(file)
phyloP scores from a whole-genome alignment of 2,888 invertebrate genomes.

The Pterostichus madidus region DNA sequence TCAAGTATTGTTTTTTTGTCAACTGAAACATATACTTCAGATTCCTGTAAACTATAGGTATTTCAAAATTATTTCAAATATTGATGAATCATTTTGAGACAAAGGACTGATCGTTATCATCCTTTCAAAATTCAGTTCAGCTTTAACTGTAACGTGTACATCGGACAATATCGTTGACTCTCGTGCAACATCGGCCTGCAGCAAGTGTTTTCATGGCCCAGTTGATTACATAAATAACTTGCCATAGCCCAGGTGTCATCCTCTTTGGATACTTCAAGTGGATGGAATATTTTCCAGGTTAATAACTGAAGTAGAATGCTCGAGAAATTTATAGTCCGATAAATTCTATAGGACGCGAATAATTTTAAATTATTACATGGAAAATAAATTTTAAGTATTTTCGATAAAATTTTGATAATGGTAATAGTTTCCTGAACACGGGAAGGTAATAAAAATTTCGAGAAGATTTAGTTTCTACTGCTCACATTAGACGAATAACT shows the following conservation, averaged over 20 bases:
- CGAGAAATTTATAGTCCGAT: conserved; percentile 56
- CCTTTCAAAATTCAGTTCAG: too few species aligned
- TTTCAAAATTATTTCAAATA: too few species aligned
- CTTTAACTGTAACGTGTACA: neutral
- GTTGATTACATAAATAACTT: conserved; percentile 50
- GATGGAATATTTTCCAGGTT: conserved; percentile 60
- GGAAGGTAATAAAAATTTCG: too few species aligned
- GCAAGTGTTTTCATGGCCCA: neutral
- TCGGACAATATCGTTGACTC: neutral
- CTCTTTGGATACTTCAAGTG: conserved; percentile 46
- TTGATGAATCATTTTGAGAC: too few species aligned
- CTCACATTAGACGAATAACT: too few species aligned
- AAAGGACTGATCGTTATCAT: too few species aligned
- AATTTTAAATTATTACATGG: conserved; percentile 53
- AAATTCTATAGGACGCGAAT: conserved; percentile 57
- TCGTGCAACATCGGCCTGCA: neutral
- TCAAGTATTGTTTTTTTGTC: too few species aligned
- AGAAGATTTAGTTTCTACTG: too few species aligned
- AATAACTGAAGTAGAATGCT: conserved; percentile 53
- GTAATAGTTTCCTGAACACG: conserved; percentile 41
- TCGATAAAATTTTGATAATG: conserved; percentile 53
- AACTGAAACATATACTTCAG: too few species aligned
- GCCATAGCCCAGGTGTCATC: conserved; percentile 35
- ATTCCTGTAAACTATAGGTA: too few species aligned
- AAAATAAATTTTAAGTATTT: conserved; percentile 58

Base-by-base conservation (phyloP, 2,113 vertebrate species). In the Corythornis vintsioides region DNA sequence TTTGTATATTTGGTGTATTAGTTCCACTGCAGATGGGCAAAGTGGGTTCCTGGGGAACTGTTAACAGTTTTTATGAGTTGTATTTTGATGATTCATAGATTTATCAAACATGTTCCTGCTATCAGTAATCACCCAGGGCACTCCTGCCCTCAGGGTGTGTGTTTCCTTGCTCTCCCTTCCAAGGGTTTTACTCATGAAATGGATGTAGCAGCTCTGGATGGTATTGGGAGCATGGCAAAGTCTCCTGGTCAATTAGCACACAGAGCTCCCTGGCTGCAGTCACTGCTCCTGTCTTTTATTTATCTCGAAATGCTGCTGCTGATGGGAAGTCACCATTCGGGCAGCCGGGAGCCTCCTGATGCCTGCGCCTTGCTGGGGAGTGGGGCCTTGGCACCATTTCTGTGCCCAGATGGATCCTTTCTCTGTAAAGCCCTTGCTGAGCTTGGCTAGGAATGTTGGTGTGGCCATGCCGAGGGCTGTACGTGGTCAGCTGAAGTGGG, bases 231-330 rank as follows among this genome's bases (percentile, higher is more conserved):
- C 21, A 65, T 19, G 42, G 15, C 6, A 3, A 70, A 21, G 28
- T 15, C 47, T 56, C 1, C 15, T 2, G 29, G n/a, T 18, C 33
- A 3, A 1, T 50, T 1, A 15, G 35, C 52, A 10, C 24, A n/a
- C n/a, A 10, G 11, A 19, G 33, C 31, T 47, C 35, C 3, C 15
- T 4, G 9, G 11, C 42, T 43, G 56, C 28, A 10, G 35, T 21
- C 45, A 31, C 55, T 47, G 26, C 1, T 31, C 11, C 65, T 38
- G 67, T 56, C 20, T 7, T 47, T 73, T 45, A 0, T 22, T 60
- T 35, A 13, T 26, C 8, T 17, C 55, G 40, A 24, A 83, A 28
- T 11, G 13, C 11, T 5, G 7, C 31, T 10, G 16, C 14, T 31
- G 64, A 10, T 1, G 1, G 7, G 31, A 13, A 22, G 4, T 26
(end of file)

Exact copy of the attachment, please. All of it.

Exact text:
phyloP scores from a whole-genome alignment of 2,888 invertebrate genomes.

The Pterostichus madidus region DNA sequence TCAAGTATTGTTTTTTTGTCAACTGAAACATATACTTCAGATTCCTGTAAACTATAGGTATTTCAAAATTATTTCAAATATTGATGAATCATTTTGAGACAAAGGACTGATCGTTATCATCCTTTCAAAATTCAGTTCAGCTTTAACTGTAACGTGTACATCGGACAATATCGTTGACTCTCGTGCAACATCGGCCTGCAGCAAGTGTTTTCATGGCCCAGTTGATTACATAAATAACTTGCCATAGCCCAGGTGTCATCCTCTTTGGATACTTCAAGTGGATGGAATATTTTCCAGGTTAATAACTGAAGTAGAATGCTCGAGAAATTTATAGTCCGATAAATTCTATAGGACGCGAATAATTTTAAATTATTACATGGAAAATAAATTTTAAGTATTTTCGATAAAATTTTGATAATGGTAATAGTTTCCTGAACACGGGAAGGTAATAAAAATTTCGAGAAGATTTAGTTTCTACTGCTCACATTAGACGAATAACT shows the following conservation, averaged over 20 bases:
- CGAGAAATTTATAGTCCGAT: conserved; percentile 56
- CCTTTCAAAATTCAGTTCAG: too few species aligned
- TTTCAAAATTATTTCAAATA: too few species aligned
- CTTTAACTGTAACGTGTACA: neutral
- GTTGATTACATAAATAACTT: conserved; percentile 50
- GATGGAATATTTTCCAGGTT: conserved; percentile 60
- GGAAGGTAATAAAAATTTCG: too few species aligned
- GCAAGTGTTTTCATGGCCCA: neutral
- TCGGACAATATCGTTGACTC: neutral
- CTCTTTGGATACTTCAAGTG: conserved; percentile 46
- TTGATGAATCATTTTGAGAC: too few species aligned
- CTCACATTAGACGAATAACT: too few species aligned
- AAAGGACTGATCGTTATCAT: too few species aligned
- AATTTTAAATTATTACATGG: conserved; percentile 53
- AAATTCTATAGGACGCGAAT: conserved; percentile 57
- TCGTGCAACATCGGCCTGCA: neutral
- TCAAGTATTGTTTTTTTGTC: too few species aligned
- AGAAGATTTAGTTTCTACTG: too few species aligned
- AATAACTGAAGTAGAATGCT: conserved; percentile 53
- GTAATAGTTTCCTGAACACG: conserved; percentile 41
- TCGATAAAATTTTGATAATG: conserved; percentile 53
- AACTGAAACATATACTTCAG: too few species aligned
- GCCATAGCCCAGGTGTCATC: conserved; percentile 35
- ATTCCTGTAAACTATAGGTA: too few species aligned
- AAAATAAATTTTAAGTATTT: conserved; percentile 58

Base-by-base conservation (phyloP, 2,113 vertebrate species). In the Corythornis vintsioides region DNA sequence TTTGTATATTTGGTGTATTAGTTCCACTGCAGATGGGCAAAGTGGGTTCCTGGGGAACTGTTAACAGTTTTTATGAGTTGTATTTTGATGATTCATAGATTTATCAAACATGTTCCTGCTATCAGTAATCACCCAGGGCACTCCTGCCCTCAGGGTGTGTGTTTCCTTGCTCTCCCTTCCAAGGGTTTTACTCATGAAATGGATGTAGCAGCTCTGGATGGTATTGGGAGCATGGCAAAGTCTCCTGGTCAATTAGCACACAGAGCTCCCTGGCTGCAGTCACTGCTCCTGTCTTTTATTTATCTCGAAATGCTGCTGCTGATGGGAAGTCACCATTCGGGCAGCCGGGAGCCTCCTGATGCCTGCGCCTTGCTGGGGAGTGGGGCCTTGGCACCATTTCTGTGCCCAGATGGATCCTTTCTCTGTAAAGCCCTTGCTGAGCTTGGCTAGGAATGTTGGTGTGGCCATGCCGAGGGCTGTACGTGGTCAGCTGAAGTGGG, bases 231-330 rank as follows among this genome's bases (percentile, higher is more conserved):
- C 21, A 65, T 19, G 42, G 15, C 6, A 3, A 70, A 21, G 28
- T 15, C 47, T 56, C 1, C 15, T 2, G 29, G n/a, T 18, C 33
- A 3, A 1, T 50, T 1, A 15, G 35, C 52, A 10, C 24, A n/a
- C n/a, A 10, G 11, A 19, G 33, C 31, T 47, C 35, C 3, C 15
- T 4, G 9, G 11, C 42, T 43, G 56, C 28, A 10, G 35, T 21
- C 45, A 31, C 55, T 47, G 26, C 1, T 31, C 11, C 65, T 38
- G 67, T 56, C 20, T 7, T 47, T 73, T 45, A 0, T 22, T 60
- T 35, A 13, T 26, C 8, T 17, C 55, G 40, A 24, A 83, A 28
- T 11, G 13, C 11, T 5, G 7, C 31, T 10, G 16, C 14, T 31
- G 64, A 10, T 1, G 1, G 7, G 31, A 13, A 22, G 4, T 26